All images courtesy of Claudia Weaver
The purpose of our Dragons’ Den is to give you an opportunity to evaluate if your business idea is something that is wanted by your audience, is capable of making a profit and possible to accomplish in the time given.
You will present to your classmates as well as a panel of experienced professionals acting as judges. All teams must be present for all presentations.
To prepare for the Dragons’ Den, you will complete the Bright Ideas competition entry form as your feasibility study and submit for competition AND on Canvas by 5PM on 30 November. Over the years, teams in this module won £1000s in prize money with this assignment, so it may be a source of funding for your business if successful.
The feasibility study will not be marked as it is a formative assessment, but you will get real feedback from real experts, so do your best!
Here is what you need to know to prep for the Dragons’ Den:
You will have 5 minutes (and not a second more) to present your idea. You can NOT use slides of any sort. We like prototypes, posters and props – you can bring anything you want as long as you bring on your back!
You will be “marked” on each category on the Bright Ideas form:
1) Elevator Pitch
Did you clearly explain what you are selling, in a compelling and direct way at the start?
2) The need or problem you are addressing, & the target group
Have you provided key information about the problem or need you have identified, and the market or group of people who experience the problem? Who will buy/use your product or service?
3) The product/ service
Did you provide an outline of the product/service or project and how it meets the identified needs of your market segment? How does it work? What are its key features and how does it benefit the target market?
(storytelling/product demos are useful here!)
4) Alternatives & Competitors
Did you demonstrate an understanding of who your competitors are? Did you then explain how your product or service is different from what is already available in the market? Did you also explain why customers should buy from you, rather than your competitors?
5) Market entry
Did you explain how you will attract your FIRST customers? How will your product/service be made available or distributed to your target market/audience? What longer-term plans do you have? How could it expand or grow?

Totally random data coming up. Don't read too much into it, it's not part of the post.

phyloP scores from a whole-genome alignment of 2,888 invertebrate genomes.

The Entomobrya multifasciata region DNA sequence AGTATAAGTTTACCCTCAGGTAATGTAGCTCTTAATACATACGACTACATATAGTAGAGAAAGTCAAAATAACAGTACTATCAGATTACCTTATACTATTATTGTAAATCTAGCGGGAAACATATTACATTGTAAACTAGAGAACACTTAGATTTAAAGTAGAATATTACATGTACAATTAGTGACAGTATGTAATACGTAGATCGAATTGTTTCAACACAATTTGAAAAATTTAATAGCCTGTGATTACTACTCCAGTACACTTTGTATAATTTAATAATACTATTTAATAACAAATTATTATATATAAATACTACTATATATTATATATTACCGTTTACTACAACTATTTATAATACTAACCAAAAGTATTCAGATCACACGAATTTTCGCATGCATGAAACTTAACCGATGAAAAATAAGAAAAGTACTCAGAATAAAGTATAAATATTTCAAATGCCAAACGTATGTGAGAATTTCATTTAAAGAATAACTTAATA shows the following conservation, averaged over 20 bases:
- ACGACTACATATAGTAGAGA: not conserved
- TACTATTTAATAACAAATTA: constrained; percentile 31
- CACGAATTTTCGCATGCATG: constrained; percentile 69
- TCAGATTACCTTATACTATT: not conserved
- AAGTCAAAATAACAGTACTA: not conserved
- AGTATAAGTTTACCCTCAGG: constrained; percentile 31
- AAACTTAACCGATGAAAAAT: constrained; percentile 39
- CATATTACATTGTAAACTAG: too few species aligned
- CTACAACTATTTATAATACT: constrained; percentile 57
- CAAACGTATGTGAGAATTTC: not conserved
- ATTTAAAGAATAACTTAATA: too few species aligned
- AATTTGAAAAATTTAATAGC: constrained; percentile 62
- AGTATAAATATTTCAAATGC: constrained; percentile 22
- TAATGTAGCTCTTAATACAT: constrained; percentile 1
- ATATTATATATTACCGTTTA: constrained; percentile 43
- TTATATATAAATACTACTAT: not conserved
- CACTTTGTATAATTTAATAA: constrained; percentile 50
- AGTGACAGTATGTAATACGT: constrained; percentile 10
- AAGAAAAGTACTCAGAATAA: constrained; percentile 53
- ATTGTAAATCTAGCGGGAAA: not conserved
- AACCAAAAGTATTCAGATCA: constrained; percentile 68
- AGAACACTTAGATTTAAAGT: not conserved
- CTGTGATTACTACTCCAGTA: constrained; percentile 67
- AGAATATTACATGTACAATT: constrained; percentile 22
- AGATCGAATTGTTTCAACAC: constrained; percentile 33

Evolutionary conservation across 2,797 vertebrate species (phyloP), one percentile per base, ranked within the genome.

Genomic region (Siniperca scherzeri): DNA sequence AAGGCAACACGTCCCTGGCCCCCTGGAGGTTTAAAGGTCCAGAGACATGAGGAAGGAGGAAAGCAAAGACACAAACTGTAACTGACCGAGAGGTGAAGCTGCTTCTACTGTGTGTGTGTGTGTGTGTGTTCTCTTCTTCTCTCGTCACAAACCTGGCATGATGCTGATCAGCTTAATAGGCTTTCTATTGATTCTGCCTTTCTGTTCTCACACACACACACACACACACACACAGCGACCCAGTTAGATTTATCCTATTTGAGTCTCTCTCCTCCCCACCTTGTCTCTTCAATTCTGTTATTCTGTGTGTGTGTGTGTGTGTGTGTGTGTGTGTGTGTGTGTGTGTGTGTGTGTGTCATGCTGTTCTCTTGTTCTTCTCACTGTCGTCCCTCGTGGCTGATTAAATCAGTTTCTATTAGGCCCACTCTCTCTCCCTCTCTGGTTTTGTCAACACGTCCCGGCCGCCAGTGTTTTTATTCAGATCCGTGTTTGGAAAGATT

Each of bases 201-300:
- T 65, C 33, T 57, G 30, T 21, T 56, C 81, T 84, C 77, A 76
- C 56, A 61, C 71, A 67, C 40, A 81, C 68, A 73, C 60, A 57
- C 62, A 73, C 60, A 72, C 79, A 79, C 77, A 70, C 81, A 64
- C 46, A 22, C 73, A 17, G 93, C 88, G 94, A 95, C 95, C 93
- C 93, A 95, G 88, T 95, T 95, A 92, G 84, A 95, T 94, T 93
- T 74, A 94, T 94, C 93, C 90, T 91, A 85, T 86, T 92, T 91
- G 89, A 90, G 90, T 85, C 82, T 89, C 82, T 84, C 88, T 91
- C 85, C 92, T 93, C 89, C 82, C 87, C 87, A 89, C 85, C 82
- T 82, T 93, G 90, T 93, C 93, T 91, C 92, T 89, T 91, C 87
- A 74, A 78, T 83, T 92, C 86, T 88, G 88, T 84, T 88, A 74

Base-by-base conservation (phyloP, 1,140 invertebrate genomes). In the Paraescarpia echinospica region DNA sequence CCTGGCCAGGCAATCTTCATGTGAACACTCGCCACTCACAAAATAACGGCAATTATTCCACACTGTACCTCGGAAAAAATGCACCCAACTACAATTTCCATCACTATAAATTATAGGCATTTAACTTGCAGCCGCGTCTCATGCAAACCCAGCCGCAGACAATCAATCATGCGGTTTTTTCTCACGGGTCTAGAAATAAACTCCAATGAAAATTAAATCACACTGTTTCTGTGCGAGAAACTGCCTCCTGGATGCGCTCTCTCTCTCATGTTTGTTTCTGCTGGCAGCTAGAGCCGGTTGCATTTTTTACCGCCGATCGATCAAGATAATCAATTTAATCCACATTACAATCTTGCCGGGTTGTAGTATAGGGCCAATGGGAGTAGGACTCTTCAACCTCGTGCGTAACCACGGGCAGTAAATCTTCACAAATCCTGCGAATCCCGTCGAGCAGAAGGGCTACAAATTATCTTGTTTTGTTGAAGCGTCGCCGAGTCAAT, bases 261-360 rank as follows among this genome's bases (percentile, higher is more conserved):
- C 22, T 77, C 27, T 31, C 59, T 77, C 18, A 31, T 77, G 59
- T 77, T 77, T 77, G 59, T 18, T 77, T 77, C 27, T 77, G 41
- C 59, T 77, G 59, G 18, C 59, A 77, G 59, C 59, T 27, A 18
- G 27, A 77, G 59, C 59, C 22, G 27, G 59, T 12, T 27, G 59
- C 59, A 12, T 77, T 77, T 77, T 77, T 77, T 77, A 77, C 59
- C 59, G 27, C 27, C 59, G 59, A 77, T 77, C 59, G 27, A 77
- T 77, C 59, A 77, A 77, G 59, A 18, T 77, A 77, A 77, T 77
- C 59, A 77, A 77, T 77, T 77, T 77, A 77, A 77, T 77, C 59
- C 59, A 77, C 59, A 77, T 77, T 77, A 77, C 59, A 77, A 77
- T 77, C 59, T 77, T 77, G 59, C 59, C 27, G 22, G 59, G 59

6) Overall Presentation
Did you, as a team, demonstrate excellent presentation skills needed by entrepreneurs? Will the judges remember your presentation?
Here is the feedback sheet that our judges will be using: Dragons’ Den Feedback Sheet Stage 1
Know and understand what your business is and what it does really well. Judges are people, too – don’t bore them, engage them.
Make use of the Bright Ideas Guidelines and think about your financials – judges are bound to ask questions about costs and where you are getting the money from. Be prepared for those questions.
Practice, practice, and practice your presentation as a team. Each team member needs to say something to contribute to the presentation. You need to look and sound coordinated as a team. Show that you are all playing your roles on the team. Also, decide how you are going to answer judges’ questions. What questions do you think they will ask you? Practice.
Avoid business management jargon. Don’t lecture the judges on theory. It is annoying and you will trap yourself. Judges know what it all means far better than you do. You don’t want to find yourself answering questions that you don’t know how to answer.
Bring your product, or your prototype if the product isn’t ready. Think when you are going to show it to the judges.
Dress to look the part. Dress to look like a team. For some teams, this will mean dressing formal, but this dress code may not be appropriate for all teams – it depends on the sort of a business you are. In any case, look like you are serious about your business (because you are, right?). You will also feel better and more confident if you look the part.
NEVER argue with judges. LISTEN. Even if you don’t agree with what they are saying to you as part of their feedback, you should never argue with them. If you have something smart and valid to reply – great, but please keep calm, and stay polite. Dragons will mark you down if they think you have issues with your attitude. They need to like you, not only your idea. You are selling yourself to them as much as you are selling your idea.
Have fun. SMILE.
Mobile phones off & away. No exceptions.
You will present to your peers as well as a panel of judges. All teams must be present for the entire Dragons’ Den session 2PM – 6PM because this is a learning session. No exceptions – thank you.
If you have any questions, please post them as comments below.
See you all Friday!
Jonas has written an interesting post on our study visit to Frieze Art Fair last week. What did you learn, and what do you think (and feel) about the fair?
“The spaces of public encounter, I suggest, are iconic with the spaces of discussion and debate that, from time to time, flourish in the interstices of financial and commercial institutions and personal budgetary concerns.[….]
Such is the Frieze Art Fair, where what Habermas (1989) calls the ‘culture debating public’ (of students, connoisseurs, artists, and critics) comes face to face with the culture-consuming society of Horkheimer and Adorno’s ( 1972) despised culture industry—the buyers and sellers of cultural products. Frieze, like all other fairs of its type (e.g., Basel, Miami Beach, Berlin, Cologne, Turin, Venice), cuts to the heart of the relations between art, economics, and aesthetics.”
Excerpts such as these still fresh in the back of my mind we (MACE) make our way to the Frieze Art Fair on Friday the 5.th of October. We have properly prepared by reading critical and less critical articles about Fairs…
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